Dancers often have crazy eating habits that do little to nourish body or soul. Changing the dancer diet recipe by recipe.

Does it sound crazy to be a dancer, and love to eat?  More often being a dancer brings to mind crazy eating, period.  In my early dance filled days people would talk about drinking vinegar straight after eating (supposedly burning up all the food in your stomach) or going on a diet where you ate as much as you wanted of one thing-watermelon or celery or bananas-switching to a different fruit or veg periodically.  These foodie fads were supposed to help with weight reduction but in reality they only gave you indigestion and made you so sick of certain foods that you didn’t eat them for a year.  Hopefully this sort of thing is on the wane though there are still weird trends out there-I know someone (a non-dancer) who is totally devoted to the paleo diet and things it’s the best thing since sliced, um, meat (no bread allowed).

Crazy (about) eating (well)

Full confession here-I was always very very quiet during these discussions because I like to eat too much to try any of this.  To be precise I like to eat a lot of different things, and always have.  Plus I  truly believe that unless you have a food allergy or Celiac disease or something you should eat a wide variety of food.  Here’s my disclaimer-I’m not a dietitian-but I think eating a diverse diet is the healthiest way to go.  So in the interest of this (and also because I love food, and cooking, and eating) you can expect occasional food themed posts with my favorite (usually quick) nutritious things to eat, and cook.  Yes, dear dancer, food can be taste good and be good for you, too.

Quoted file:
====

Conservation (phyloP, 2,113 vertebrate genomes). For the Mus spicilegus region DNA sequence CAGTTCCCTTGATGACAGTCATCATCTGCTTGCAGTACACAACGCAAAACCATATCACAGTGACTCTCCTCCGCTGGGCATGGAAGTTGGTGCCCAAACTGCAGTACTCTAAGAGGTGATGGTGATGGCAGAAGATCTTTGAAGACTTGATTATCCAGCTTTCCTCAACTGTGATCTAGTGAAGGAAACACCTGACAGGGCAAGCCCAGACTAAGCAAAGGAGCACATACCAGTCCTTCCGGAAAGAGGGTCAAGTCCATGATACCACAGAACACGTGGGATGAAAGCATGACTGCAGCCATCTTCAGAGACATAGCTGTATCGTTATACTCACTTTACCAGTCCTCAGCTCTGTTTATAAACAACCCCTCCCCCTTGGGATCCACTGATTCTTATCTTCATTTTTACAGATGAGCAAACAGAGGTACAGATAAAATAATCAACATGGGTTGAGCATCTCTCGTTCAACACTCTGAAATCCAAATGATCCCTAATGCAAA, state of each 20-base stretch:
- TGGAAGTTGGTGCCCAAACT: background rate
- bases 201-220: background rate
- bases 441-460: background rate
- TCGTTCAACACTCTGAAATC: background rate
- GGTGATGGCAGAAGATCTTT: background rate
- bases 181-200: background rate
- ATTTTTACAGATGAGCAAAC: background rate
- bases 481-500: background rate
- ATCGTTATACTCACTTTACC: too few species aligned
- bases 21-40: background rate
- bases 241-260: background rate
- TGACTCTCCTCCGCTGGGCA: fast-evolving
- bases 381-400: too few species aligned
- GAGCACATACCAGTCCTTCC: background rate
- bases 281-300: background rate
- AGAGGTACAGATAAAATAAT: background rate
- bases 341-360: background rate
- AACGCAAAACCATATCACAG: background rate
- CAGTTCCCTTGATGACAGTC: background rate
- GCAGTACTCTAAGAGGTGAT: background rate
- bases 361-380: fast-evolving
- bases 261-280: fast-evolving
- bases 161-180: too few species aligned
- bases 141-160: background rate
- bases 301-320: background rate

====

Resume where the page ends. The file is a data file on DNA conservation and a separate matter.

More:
Slightly weird and truly delicious

Kale chips

Don’t hate me for this one, and please try it.  Kale is that leafy green that you pass by at the market all the time-it’s super nutritious and (according to Wikipedia) “reasonably rich” in calcium.  Oh, it’s cheap too.

These take less than 1/2 hour start to finish and will replace chips as a snack food.  Make sure the kale is dry or the chips won’t be crisp.

kale, raw

  • 1 bunch kale, washed and dried (use a salad spinner or towels)
  • 1-2 teaspoons olive oil
  • coarse salt (don’t use much; flavor intensifies with cooking)


Preheat the oven to 300 degrees.  Remove leaves from the stem and tear into pieces (you can make them uniform but I just rip them however). Put leaves in a

kale, chips

ziploc (easiest) or large bowl (still easy but a little messier) and add olive oil.  Close bag and “massage” to coat the leaves, or toss leaves in bowl with your hands until coated.

Place leaves in a single layer on  a cookie sheet (you may need a couple).  Do not allow the leaves to overlap (overlapping=not crispy).  Sprinkle with salt and bake for 15-20 minutes until crisp (be careful not to burn).


I’ve read about fooling around with the flavoring by adding garlic powder and/or red pepper flakes but I like these so well that I’ve never tried to vary them. Another option (posted on Smitten Kitchen, one of my all time favorite food blogs) is to crumple your kale chips into popcorn, but mine never last long enough to try this.